Court criers can nearly double pay thanks to expenses
ALL rise, please! Court criers – also known as tipstaff – are receiving almost as much in expenses as their basic salary, new figures show.
Last year, tipstaff claimed €990,000 in expenses. And while this was down on the €1.07m claimed in 2011, it showed an average claim of €13,200 for 75 court criers.
Figures released under the Freedom of Information Act showed one court crier claimed €20,741 in expenses.
The annual salary for a crier ranges from €22,620 to €31,512.
However, they can also earn up to 23 hours a week in overtime.
The tipstaffs, who usher judges into courtrooms with the cry 'All rise please!', can claim expenses for travel and subsistence costs incurred for attending court away from their home location.
Other duties include receiving visitors to the judge's chambers, filing judgments or obtaining law books and driving the judge's car.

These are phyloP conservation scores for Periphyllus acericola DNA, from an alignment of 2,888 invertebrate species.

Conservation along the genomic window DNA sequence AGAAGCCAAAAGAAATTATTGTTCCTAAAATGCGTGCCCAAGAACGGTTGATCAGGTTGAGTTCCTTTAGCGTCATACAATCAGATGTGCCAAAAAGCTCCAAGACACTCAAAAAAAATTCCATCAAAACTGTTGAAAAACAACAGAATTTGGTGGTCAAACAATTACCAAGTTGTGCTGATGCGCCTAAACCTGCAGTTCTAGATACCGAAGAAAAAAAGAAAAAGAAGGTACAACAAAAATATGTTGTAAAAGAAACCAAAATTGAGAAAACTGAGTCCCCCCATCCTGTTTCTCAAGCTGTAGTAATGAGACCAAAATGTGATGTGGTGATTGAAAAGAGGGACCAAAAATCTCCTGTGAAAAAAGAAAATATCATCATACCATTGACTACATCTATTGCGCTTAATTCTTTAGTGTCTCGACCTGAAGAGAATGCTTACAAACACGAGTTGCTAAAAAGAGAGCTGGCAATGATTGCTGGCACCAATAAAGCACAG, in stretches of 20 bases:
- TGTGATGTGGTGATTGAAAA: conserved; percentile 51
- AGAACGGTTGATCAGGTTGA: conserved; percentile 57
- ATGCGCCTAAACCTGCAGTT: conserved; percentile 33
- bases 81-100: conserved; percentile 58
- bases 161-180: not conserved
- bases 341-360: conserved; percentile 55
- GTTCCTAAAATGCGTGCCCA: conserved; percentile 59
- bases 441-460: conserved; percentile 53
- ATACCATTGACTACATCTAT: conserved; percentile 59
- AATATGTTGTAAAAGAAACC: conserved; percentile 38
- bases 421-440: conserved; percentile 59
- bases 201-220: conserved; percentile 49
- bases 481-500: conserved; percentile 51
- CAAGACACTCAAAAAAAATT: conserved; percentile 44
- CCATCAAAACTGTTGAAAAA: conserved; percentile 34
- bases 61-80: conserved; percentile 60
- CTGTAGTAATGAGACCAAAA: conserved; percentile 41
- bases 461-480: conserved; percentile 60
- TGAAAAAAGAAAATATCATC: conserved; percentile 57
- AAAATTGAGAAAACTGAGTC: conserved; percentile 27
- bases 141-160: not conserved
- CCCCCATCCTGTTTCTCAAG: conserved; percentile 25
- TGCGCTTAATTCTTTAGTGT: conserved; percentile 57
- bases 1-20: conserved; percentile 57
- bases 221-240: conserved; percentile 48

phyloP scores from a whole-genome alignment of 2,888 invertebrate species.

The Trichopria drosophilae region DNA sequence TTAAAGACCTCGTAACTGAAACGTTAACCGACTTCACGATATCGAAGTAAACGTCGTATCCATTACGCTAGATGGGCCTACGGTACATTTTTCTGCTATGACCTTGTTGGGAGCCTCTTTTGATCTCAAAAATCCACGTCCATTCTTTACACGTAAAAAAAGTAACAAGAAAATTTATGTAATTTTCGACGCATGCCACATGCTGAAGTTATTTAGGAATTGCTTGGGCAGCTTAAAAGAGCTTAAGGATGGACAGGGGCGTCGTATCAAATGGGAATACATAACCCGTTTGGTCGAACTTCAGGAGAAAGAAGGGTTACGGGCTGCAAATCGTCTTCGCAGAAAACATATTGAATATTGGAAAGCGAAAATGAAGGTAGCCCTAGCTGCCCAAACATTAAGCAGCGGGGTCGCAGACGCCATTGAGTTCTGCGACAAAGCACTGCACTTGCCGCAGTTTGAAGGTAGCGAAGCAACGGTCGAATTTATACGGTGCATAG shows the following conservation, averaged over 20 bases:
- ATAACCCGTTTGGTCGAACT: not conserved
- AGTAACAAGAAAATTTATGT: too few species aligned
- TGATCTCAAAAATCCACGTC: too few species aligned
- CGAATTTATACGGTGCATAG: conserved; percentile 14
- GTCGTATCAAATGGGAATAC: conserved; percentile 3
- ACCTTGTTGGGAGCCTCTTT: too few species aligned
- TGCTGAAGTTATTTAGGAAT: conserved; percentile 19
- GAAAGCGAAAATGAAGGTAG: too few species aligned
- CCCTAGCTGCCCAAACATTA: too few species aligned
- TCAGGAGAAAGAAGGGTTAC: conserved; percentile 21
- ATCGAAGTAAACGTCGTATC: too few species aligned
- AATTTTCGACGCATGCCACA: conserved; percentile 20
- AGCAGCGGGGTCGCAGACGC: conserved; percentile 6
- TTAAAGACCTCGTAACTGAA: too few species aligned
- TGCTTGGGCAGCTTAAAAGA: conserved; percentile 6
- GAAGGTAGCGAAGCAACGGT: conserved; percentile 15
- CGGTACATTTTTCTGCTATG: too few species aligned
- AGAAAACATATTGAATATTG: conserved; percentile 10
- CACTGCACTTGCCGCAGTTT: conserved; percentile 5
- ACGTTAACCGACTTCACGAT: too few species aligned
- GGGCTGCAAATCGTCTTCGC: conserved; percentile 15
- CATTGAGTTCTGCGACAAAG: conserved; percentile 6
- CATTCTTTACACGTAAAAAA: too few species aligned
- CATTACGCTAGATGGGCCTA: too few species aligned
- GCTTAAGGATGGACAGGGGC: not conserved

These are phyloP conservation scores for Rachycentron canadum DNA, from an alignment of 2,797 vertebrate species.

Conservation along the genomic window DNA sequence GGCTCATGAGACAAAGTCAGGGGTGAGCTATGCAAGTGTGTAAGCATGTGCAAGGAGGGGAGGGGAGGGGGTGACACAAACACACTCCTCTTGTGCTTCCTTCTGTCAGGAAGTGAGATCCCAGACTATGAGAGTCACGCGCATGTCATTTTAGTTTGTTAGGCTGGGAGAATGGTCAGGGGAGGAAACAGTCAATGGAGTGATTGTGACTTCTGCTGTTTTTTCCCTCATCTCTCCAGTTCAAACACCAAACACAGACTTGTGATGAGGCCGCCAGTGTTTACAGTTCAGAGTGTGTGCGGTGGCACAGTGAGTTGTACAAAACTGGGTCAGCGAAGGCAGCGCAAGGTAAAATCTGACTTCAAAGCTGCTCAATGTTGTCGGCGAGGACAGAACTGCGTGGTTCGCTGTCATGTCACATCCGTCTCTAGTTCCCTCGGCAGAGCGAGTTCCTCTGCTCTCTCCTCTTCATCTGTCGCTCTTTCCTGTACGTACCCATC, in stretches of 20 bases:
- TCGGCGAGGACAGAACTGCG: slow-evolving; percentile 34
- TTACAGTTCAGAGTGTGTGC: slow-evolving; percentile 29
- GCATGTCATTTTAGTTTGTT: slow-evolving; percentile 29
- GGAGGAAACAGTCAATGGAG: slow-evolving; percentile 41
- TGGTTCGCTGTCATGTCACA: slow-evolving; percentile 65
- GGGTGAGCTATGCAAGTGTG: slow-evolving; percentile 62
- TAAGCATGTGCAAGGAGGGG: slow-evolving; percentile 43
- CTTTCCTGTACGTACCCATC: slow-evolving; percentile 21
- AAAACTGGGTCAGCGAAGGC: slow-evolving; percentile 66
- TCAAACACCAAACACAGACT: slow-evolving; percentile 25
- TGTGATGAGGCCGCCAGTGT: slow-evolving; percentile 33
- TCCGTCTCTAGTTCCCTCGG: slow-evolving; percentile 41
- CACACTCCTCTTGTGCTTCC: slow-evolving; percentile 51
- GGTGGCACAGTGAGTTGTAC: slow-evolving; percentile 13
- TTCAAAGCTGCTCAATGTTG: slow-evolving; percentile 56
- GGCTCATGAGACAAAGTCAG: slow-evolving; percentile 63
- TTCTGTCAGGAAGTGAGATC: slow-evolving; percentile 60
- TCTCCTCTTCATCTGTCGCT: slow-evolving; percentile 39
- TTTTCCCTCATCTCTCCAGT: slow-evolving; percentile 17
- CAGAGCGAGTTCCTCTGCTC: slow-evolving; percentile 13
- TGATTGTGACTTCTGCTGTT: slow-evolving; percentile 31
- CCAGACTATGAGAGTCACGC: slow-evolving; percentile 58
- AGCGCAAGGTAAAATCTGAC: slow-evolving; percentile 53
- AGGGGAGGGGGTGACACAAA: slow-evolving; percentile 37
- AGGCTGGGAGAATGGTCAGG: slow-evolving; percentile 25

Tipstaffs were first introduced in the 1920s but their days could be numbered.
Judicial researchers were appointed last year and they can carry out many of the duties tip-staffs have been tasked with over the years.
In 2009, economist, Colm McCarthy recommended in his An Bord Snip Nua report the abolition of the tipstaffs, stating that "in a modern justice system the justification for these grades is questionable".
Mr McCarthy said that the abolition of the grade would save €2.5m a year "having regard, in particular, to the overtime and travel and subsistence associated with these grades".
The State expects to save around €190,000 each year, with the creation of the judicial researcher position to replace tipstaffs.